Thursday, May 6, 2021

First PSUC female president makes history

For the first time in Plattsburgh State history, there will be a woman sitting in the President’s office next fall. Earlier in the semester, PSUC held forums to give students and faculty the chance to meet the five female candidates for the college president position. 

Executive Director of Communications and Public Affairs Ken Knelly provided students with each candidate’s resume on the PSUC website from March 1 to March 10. The resume of candidates were posted one at a time and correlated with said candidate’s time on campus. When they left campus, resumes followed.

Gender and Women’s Studies Chair Susan Mody said it is long overdue for a woman to be in a central leadership position at PSUC, and it’s about time we caught up to other institutions. Mody has been a faculty member of the gender and women’s studies department since 2009 and became chair in 2013. 

During her time at PSUC, Mody has seen cabinet positions such as vice president and college president as male-dominated. While she is delighted to see a woman college president for the first time, Mody said she does not focus on the candidate’s gender. She went to all of the forums and reviewed each candidate’s resume. 

“We take, in Gender and Women’s Studies, a very intersectional approach to looking at gender,” Mody said. “That means we have to look at the fact that someone is a woman along side with ethnicity, class status and all kinds of characteristics that we have to look at because [their gender] is only the beginning to who these women are.”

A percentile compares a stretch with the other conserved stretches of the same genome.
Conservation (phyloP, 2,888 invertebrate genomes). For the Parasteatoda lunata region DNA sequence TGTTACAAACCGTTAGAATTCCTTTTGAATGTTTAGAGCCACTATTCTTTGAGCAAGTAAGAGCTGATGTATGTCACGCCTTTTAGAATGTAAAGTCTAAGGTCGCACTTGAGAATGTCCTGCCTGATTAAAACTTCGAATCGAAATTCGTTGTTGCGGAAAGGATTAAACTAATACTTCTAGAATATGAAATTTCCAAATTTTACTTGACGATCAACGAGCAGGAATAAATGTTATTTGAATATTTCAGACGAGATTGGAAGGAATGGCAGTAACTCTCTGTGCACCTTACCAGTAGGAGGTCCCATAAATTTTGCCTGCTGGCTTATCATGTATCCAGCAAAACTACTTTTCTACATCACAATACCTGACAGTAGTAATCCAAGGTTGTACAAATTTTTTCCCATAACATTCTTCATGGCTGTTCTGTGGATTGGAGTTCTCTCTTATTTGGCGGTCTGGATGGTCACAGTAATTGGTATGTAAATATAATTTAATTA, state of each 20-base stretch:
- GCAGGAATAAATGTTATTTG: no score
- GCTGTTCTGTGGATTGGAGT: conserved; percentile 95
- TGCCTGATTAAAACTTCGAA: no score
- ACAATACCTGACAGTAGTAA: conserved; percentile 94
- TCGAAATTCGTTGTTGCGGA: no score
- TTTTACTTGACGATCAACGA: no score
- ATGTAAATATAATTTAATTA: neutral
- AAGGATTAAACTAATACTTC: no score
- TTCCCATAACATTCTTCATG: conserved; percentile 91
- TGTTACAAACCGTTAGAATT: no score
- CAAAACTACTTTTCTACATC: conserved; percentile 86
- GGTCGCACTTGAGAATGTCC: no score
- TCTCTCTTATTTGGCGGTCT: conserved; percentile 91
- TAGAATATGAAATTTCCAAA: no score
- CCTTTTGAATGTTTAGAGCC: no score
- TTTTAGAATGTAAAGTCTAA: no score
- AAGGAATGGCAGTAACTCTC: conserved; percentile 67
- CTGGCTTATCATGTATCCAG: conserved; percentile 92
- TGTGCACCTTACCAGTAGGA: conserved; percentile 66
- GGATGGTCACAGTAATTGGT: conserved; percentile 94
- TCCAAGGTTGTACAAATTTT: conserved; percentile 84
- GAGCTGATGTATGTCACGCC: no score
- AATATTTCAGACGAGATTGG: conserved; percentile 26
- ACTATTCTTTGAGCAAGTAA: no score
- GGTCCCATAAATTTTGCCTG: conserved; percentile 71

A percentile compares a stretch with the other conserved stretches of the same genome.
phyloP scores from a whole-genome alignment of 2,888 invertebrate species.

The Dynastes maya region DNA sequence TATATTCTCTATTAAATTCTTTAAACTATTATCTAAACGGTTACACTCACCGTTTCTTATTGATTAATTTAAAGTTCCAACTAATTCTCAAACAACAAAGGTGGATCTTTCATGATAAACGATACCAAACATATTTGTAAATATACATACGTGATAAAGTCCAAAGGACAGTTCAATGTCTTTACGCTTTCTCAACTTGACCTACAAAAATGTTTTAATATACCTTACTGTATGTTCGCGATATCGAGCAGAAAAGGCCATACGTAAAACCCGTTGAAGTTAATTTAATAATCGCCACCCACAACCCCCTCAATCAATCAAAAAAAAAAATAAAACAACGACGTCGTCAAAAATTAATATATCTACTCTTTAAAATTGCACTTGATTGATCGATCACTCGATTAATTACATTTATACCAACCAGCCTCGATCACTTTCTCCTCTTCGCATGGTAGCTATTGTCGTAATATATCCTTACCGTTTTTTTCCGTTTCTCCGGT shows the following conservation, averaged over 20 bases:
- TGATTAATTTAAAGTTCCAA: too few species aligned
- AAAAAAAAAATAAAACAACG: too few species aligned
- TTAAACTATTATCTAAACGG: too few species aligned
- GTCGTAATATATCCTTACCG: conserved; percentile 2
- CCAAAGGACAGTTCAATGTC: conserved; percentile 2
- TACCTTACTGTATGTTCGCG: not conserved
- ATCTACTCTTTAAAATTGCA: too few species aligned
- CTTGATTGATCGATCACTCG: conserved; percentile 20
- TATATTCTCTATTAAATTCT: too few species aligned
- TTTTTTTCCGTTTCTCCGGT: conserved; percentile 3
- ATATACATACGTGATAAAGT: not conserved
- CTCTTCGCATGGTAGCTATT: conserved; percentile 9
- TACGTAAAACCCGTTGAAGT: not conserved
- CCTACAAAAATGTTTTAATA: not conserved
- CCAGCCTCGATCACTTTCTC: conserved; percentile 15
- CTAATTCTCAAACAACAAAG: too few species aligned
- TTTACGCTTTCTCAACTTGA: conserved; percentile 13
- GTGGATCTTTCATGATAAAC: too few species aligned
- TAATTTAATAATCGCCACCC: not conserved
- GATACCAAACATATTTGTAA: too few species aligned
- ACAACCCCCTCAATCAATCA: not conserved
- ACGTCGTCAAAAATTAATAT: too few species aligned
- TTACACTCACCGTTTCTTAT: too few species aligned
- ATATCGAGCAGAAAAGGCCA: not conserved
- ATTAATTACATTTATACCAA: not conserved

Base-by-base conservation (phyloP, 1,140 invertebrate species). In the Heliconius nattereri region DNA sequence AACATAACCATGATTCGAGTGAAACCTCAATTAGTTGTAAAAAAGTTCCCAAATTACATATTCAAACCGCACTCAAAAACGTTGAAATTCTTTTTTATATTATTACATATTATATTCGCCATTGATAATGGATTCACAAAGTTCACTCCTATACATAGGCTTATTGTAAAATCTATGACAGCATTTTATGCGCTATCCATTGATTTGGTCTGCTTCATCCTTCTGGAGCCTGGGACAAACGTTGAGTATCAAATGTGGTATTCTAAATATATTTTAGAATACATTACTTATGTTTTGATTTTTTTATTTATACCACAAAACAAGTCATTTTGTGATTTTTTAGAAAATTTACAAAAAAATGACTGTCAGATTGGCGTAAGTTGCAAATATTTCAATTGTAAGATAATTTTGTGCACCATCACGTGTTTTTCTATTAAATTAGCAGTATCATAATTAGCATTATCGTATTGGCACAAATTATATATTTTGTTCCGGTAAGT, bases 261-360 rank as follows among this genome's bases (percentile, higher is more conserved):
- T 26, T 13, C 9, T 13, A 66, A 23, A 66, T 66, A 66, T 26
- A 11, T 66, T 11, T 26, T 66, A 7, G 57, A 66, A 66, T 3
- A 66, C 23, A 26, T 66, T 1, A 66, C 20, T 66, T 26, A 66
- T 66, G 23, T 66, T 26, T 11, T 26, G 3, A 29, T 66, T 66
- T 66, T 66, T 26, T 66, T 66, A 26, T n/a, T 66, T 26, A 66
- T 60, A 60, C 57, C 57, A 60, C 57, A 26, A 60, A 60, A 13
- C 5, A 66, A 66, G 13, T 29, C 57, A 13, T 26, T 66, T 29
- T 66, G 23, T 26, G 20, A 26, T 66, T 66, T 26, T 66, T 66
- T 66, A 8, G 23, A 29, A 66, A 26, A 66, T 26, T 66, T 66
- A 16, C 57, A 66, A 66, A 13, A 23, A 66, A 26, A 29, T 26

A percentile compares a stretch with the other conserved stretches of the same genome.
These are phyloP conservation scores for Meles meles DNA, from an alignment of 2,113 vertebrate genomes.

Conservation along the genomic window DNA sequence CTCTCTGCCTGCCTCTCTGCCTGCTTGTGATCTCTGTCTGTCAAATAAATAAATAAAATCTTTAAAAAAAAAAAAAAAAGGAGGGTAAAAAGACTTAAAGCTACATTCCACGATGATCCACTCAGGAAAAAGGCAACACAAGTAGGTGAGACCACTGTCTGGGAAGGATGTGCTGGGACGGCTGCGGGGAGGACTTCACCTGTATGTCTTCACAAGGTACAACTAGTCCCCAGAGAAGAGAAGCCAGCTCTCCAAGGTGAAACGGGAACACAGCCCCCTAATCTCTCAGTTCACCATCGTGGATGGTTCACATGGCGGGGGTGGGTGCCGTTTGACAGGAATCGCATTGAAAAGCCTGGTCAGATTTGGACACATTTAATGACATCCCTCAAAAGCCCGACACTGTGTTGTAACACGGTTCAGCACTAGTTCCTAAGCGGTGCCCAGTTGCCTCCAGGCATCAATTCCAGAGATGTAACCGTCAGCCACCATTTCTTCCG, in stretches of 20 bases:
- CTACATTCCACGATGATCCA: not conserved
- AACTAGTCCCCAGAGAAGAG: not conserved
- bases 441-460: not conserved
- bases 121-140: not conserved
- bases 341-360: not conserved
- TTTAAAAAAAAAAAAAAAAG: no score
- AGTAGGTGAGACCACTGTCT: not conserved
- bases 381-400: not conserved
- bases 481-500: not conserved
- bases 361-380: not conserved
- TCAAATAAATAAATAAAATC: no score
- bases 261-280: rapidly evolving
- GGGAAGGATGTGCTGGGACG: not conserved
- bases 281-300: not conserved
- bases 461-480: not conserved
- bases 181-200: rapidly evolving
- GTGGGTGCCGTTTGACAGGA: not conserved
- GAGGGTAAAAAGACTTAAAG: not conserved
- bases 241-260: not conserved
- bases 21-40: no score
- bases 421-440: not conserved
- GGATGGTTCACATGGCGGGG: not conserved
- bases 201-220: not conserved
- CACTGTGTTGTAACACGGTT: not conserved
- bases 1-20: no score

Mody cares more about the types of leaders they will be and how they plan on connecting with the community. Mody believes the campus community will benefit more from a president who uses consensus-building leadership. Mody saw that kind leadership in some candidates but not others.  

“We are at a point in our history where we need some change,” Vice President for Student Affairs Bryan Hartman said. “I am grateful for the leadership Dr. Ettling has provided and his tenure here, but [PSUC] is at a crossroads here of change.”

Hartman said he studied different leaderships styles and learned that women typically differ from men in that regard. He thinks having a woman president will lead to PSUC having a different perspective on important matters. He is excited to embrace that kind of change and see where it takes PSUC.

“That dynamic is a positive for what [PSUC] needs,” Hartman said. “We would get new perspectives no matter who [becomes college president]. Bringing a female perspective to the work we do as an institution, I think will not only complement what we do but take [PSUC] in a new direction.”

PSUC junior Perla Menbez thinks positive change for PSUC will only come if the next college president is a minority. She said the college has very few minority faculty members that can connect with minorities on campus.

“Honestly if the next president is white, it won’t matter [that she is a woman],” Menbez said. “I am tired of seeing white faces in structures of powers at this college.”

The SUNY Board of Trustees will decide who the 11th college president will be upon the recommendation of Chancellor Kristina M. Johnson. A campus email will be sent to the student body to inform everyone of the decision.

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